Golf Talk Live - Gene Sarazen Transcript Segment 3
BOB JONES WAS ONE OF THE GREAT MEN OF ALL TIME WASN'T HE GENE?
YES HE WAS. I'LL NEVER FORGET WHAT A GREAT HONOR HE ENSTOWED UPON ME BECAUSE THE SHELL COMPANY COULDN'T GET HIM TO COME OUT OF THE GOLF COURSE TO UH BE UH LIKE A SCORER AND I HAD TO GO DOWN TO ATLANTA AND I WENT TO HIS OFFICE AND I ASKED HIM IF, WOULDN'T HE PLEASE COME OUT AND SO THEY CARRIED HIM DOWN STAIRS AND PUT HIM IN THE CAR AND HE CAME OUT TO THE COURSE AND I'LL NEVER FORGET, HE GOT IN THE CART WITH ME AND WE START TALKING ABOUT OUR LIVES. I WAS TELLING JONES, YOU KNOW YOU AND I WERE BORN ABOUT A COUPLE OF WEEKS APART. I SAYS WE MET A COUPLE OF GIRLS BY THE NAME OF MARY. WE MARRIED IN JUNE. WE'VE HAD QUITE A TIME HAVEN'T WE? HE SAYS YEAH WE DIDN'T DO SO BAD.
NO YOU DIDN'T DO SO BAD. TELL ME ABOUT YOUR IMPRESSIONS OF JONES' SWING.
JONES? WELL HE HAD A GREAT SWING BUT HE COULDN'T PLAY AS MANY TOURNAMENTS AS THESE PLAYERS TODAY BECAUSE UH HIS SWING WAS MORE OF AN ARTIFICIAL SWING. HAD A BEAUTIFUL LOOKING RHYTHM BUT IT TAKES MORE THAN JUST A BEAUTIFUL RHYTHM TODAY YOU GOT TO HIT THAT BALL AND KEEP PLAYING WEEK AFTER WEEK. I DON'T THINK HE COULD HAVE DONE THAT.
WHY DO YOU THINK THAT HE CONSISTENTLY BEAT JUST ABOUT EVERYBODY MOST OF THE TIME?
WELL I CAN'T HELP BUT TO THINK OF TIGER WOODS. HE, HE GOES TO COLLEGE AND OF COURSE THE PLAYERS TODAY, MOST OF THEM ARE COLLEGE ACCRUED, NOT COLLEGE GRADUATES. THEY GO TO COLLEGE TO MAJOR IN GOLF.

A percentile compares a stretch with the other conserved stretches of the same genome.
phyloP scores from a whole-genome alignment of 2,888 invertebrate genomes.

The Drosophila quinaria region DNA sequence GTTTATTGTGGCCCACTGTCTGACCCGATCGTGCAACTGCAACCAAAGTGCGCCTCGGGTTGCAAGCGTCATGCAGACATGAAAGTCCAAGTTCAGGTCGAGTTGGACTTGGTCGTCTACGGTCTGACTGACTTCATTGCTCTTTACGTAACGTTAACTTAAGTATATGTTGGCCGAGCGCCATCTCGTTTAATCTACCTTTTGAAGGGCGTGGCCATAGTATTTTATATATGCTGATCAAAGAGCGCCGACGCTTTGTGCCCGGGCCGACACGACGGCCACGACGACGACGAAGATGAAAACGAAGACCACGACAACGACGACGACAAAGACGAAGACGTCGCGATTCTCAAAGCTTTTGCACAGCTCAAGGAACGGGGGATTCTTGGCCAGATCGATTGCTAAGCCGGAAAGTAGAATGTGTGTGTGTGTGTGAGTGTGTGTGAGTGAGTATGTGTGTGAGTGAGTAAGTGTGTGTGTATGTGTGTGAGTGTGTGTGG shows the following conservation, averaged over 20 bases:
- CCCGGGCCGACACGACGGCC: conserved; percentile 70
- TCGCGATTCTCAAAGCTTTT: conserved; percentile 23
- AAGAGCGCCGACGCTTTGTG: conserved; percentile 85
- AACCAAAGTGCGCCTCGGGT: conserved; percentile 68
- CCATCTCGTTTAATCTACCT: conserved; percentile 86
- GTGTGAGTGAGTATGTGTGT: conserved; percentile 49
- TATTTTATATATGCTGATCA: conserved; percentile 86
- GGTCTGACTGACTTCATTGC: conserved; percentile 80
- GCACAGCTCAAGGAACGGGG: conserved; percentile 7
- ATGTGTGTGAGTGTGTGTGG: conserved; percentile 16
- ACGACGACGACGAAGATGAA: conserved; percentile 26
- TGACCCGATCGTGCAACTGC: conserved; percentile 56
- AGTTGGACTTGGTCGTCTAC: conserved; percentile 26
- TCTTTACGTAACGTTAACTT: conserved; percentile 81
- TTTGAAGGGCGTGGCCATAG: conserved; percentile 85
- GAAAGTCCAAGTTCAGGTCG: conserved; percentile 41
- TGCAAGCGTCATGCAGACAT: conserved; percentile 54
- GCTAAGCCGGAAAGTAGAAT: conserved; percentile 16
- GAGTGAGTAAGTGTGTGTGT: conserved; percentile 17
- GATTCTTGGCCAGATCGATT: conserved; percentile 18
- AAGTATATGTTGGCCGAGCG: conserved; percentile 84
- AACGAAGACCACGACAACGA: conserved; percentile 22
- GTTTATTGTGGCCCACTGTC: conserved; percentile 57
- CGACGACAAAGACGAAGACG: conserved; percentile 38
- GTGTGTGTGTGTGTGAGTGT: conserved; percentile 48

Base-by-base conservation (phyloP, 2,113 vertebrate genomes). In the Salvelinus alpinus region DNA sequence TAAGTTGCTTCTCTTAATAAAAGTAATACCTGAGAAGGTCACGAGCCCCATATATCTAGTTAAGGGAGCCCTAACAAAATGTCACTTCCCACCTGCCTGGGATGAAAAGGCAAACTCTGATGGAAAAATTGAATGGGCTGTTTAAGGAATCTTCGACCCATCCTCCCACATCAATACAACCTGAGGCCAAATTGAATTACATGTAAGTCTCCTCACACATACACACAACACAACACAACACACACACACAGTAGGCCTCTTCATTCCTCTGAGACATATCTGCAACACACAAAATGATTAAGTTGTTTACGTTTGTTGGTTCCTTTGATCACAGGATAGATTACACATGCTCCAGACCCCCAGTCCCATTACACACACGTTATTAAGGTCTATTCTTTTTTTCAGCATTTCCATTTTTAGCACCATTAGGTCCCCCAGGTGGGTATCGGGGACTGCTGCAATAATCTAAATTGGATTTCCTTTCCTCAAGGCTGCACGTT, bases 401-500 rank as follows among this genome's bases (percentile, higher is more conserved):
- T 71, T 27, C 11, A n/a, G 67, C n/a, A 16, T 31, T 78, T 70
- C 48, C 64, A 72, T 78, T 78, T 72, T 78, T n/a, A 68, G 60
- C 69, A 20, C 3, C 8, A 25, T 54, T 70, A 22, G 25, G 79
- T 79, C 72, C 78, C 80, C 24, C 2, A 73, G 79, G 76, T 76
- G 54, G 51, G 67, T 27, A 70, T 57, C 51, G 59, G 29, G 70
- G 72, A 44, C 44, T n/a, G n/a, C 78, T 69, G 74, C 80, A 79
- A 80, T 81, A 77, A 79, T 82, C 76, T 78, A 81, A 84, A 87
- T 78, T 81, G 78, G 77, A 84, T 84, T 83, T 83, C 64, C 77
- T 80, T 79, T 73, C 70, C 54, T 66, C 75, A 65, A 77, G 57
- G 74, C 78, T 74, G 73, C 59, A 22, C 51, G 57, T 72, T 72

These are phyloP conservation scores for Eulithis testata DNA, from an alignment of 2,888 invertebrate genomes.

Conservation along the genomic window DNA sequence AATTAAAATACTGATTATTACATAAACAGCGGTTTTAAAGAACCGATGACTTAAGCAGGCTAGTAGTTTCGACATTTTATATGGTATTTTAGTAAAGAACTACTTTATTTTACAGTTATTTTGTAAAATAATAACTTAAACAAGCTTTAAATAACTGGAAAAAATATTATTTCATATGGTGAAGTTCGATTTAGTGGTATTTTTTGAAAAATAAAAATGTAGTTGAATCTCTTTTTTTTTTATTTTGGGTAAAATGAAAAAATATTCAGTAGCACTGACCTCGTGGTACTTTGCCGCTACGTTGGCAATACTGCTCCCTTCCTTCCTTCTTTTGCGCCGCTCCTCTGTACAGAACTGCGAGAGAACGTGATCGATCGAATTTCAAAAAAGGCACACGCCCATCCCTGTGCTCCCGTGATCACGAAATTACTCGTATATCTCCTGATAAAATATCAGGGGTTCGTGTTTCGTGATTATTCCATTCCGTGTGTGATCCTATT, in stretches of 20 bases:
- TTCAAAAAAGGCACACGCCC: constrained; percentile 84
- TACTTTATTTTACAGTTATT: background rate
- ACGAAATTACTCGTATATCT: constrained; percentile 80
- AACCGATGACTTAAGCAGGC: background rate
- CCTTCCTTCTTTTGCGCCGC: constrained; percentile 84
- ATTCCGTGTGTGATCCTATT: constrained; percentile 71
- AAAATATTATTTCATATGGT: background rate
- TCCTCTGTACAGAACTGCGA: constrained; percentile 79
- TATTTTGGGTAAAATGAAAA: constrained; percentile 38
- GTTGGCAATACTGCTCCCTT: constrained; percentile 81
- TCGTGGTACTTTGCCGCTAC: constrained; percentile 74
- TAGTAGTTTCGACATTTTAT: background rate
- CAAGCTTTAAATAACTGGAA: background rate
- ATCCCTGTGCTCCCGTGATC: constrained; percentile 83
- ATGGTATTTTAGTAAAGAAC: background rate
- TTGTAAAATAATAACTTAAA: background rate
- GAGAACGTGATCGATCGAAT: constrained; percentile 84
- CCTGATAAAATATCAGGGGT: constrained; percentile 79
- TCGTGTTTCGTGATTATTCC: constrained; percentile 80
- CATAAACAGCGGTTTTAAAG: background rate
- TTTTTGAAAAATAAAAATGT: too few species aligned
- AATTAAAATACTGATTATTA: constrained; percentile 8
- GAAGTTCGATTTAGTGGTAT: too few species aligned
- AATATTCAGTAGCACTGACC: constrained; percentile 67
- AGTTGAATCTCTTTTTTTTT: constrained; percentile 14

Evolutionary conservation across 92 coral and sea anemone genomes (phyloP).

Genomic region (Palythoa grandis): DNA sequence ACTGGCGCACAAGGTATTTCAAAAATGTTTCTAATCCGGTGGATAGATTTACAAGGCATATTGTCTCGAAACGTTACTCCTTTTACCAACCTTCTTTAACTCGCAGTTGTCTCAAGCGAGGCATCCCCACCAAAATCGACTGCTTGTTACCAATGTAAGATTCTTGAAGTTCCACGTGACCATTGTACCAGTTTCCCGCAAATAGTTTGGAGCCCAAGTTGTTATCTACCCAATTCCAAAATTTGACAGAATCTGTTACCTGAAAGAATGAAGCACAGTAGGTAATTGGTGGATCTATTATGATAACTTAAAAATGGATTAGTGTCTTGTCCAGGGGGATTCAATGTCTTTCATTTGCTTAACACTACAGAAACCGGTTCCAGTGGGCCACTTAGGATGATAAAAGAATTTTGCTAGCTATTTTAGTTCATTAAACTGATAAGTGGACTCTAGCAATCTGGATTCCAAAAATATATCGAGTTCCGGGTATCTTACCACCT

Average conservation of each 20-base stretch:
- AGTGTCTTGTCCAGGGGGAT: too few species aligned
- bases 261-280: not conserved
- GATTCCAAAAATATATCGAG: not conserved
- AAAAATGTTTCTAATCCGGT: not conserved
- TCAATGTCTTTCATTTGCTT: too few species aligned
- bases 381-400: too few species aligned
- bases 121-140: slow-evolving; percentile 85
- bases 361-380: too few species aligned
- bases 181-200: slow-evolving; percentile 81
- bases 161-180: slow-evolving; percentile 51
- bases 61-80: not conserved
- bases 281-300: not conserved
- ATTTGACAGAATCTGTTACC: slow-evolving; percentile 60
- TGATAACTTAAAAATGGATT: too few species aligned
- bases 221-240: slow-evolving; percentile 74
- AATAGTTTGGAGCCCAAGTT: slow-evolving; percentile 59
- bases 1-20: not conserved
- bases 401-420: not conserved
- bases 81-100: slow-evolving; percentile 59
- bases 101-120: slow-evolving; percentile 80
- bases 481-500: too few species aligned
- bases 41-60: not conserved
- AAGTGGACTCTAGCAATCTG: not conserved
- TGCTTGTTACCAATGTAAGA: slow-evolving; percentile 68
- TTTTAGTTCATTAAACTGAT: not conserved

THERE'S SO MUCH MONEY IN THE GAME BUT TAKE THE, TIGER NOW FOR INSTANCE, HE JUST GEARED HIMSELF FOR THAT AMATEUR CHAMPIONSHIP AND THEN HE REALIZED HOW GOOD HE WAS, HE SAYS I THINK I'LL TURN PRO AND BECOME A, A PROFESSIONAL.
IT'S FUNNY WE HAVE SOMEONE, ONE OF OUR VIEWERS WHO WANTS TO ASK YOU A QUESTION ABOUT THE PLAYERS OF YESTERDAY VERSUS THE PLAYERS OF TODAY. WE HAVE ED WITH US. HELLO ED.
ED - CALLER FROM MASSACHUSETTS :
HI HOW ARE YOU PETER?
DOING FINE THANKS.
ED - CALLER FROM MASSACHUSETTS :
THANK YOU. CONGRATULATIONS ON A TERRIFIC JOB THAT YOU DO ON THE TALK BACK SHOW.
WELL THANKS. WHAT'S YOUR QUESTION FOR GENE.
ED - CALLER FROM MASSACHUSETTS :
UH GENE I'D LIKE TO ASK YOU WHAT YOU THINK OF THE MODERN DAY PLAYER AS COMPARED TO THE PLAYERS OF YOUR TIME?